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Gold and the Great Depression; the Great Myth

As I peruse the usual financial sites that I am also fortunate to be on, I noticed an article that made a reference about gold and the Great Depression. The writer normally covers investing and the financial markets but this time he veered into a topic that I have had a keen interest in since my college days; the Great Depression.

Just know that the causes and issues of the Great Depression are not bygone events; They are very relevant to today's economy and financial markets.

I will try to keep this article short but I read something in his piece that compelled me to address it. He writes:

"...We no longer have a gold standard, which is a GOOD thing.
The gold standard of years past...was largely to blame for the Great Depression."

Now, keep in mind that I normally think that this writer offers good commentaries and I wish him well. Readers will find his views on financial markets very useful. However, I can't let items like this pass by without commentary. Let me state the main point of my essay:

The Gold standard had NOTHING to do with creating the Great Depression.
Absolutely NOTHING!

Blaming the gold standard for the Great Depression would be like blaming a seat belt for a multi-car crash. It defies common sense and logic.

In fact, had the federal government adhered to a gold standard, it would have curtailed the dangerous over-production of fiat currency. Remember that the first event of the Great Depression was the collapse of the stock market in 1929. This event was largely due to the government's reckless creation of easy credit and a currency bubble (sound familiar?). If America's central bank, "the Fed", was constrained by a gold standard, a bubble would not have been created in the first place. A gold standard puts a "straight jacked" on reckless currency inflation.

We must also keep in mind that the Great Depression was not a singular event...it was a series of events induced by federal government blunders that hurt (and suppressed) economic activity for over a full decade.

Massive, stifling regulations (such as Smoot-Hawley) were implemented along with oppressive tax rates (hitting 96% by World War II!) that kept the economy struggling throughout the 1930s. From massive stimulus spending, the government burden grew beyond the economy's ability to carry it (does that also sound familiar?).

In addition, federal wage policies made hiring employees too expensive and this forced unemployment to stay at artificially high levels for years. It can not be emphasized enough; depressions are NOT caused by a private, free market economy. The culprit is government.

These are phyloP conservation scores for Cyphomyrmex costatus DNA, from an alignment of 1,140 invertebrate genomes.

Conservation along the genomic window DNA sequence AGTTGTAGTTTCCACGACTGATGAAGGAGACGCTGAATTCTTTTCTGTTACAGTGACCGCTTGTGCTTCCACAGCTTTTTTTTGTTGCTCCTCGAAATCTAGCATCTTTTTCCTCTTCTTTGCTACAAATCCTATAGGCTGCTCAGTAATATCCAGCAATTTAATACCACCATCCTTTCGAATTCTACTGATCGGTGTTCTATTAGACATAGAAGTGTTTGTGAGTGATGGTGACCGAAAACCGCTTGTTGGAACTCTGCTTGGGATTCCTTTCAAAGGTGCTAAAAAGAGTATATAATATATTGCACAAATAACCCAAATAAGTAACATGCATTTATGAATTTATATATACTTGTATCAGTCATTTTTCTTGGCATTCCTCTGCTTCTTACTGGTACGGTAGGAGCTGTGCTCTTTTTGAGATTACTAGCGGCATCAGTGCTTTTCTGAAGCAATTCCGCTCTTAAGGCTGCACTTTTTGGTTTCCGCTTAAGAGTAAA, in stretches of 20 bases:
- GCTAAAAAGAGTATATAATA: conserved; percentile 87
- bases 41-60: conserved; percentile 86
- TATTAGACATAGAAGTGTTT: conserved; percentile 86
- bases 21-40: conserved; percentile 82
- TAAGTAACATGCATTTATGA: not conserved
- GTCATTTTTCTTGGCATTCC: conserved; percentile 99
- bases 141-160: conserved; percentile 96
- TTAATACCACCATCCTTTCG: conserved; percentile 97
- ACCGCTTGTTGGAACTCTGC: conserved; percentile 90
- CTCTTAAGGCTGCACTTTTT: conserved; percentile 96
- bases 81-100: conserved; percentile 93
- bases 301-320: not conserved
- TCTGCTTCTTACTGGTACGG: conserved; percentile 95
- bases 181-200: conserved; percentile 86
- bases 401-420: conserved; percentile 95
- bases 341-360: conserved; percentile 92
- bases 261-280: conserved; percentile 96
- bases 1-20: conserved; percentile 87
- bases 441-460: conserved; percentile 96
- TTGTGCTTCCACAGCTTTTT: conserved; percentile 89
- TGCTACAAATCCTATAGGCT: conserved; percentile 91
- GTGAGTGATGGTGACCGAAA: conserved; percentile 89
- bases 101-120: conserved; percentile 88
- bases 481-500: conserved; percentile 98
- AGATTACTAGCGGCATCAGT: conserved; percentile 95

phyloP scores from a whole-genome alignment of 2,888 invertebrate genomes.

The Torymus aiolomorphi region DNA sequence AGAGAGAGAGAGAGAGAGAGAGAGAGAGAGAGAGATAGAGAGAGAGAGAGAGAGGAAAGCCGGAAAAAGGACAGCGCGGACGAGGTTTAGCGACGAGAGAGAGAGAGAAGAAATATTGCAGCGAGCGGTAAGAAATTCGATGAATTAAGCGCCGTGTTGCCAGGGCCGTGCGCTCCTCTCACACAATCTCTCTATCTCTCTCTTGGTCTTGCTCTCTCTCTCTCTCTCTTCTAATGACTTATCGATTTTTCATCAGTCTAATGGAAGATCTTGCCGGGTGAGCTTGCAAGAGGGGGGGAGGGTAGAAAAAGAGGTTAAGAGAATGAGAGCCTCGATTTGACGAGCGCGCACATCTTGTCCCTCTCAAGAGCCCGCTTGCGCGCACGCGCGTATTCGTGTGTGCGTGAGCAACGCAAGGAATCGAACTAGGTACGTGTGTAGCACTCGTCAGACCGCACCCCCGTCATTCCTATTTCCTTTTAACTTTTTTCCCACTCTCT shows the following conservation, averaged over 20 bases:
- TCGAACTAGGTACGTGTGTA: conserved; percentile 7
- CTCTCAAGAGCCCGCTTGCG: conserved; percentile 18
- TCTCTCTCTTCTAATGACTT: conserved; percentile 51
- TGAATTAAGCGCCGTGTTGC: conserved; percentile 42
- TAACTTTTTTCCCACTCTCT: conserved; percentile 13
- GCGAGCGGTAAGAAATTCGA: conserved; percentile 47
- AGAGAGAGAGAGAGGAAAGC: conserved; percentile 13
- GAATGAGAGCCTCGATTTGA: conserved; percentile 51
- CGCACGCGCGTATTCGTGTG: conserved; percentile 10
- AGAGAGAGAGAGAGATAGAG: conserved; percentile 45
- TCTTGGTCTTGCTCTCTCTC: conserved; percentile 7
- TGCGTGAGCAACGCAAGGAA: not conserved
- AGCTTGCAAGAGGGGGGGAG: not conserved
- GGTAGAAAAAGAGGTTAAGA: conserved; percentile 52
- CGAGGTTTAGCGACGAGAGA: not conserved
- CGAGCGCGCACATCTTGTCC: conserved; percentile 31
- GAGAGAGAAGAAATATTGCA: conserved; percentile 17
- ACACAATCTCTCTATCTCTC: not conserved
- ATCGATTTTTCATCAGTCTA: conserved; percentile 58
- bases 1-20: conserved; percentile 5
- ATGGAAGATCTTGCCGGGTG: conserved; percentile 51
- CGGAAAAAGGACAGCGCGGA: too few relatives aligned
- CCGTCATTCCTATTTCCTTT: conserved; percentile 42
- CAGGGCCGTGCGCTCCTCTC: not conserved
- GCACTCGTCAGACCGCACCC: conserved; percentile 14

Lastly, the next persistent myth was that that World War II got us out of the Great Depression.

Wrong! Wrong! Wrong!

World War II only gave us the ability to give the unemployed a uniform and a gun and ship them overseas.

War doesn't solve economic problems...it creates them. If war actually helped an economy then the answer is simple; produce a million bombs and then dump into in the ocean! Wouldn't that create prosperity?! Of course not!

War is actually the most obvious example of the "broken window fallacy" that the great Henry Hazlitt so ably described in his book, "Economics in One Lesson" (available at Fee.org).

Before we make the same destructive mistakes (which have been happening in recent years anyway, it seems), we need to understand the truth because the causes and symptoms of depressions and recessions. A good place to start would be to go the Mises institute website (Mises.org) and get a copy of Murray Rothbard's excellent book, America's Great Depression.

The bottom line is that if America (our government, actually) adhered to a gold standard, we would be much, much better off than we are now.

The sooner we learn the lessons of history (and the value of gold and a gold standard), the sooner we would be much more prosperous.

Until the government its their act together (never?), we need to take measures to protect our personal prosperity. Accumulating gold and voting for those that want to severely limit the government's role in meddling in our private economy are good for starters.

 

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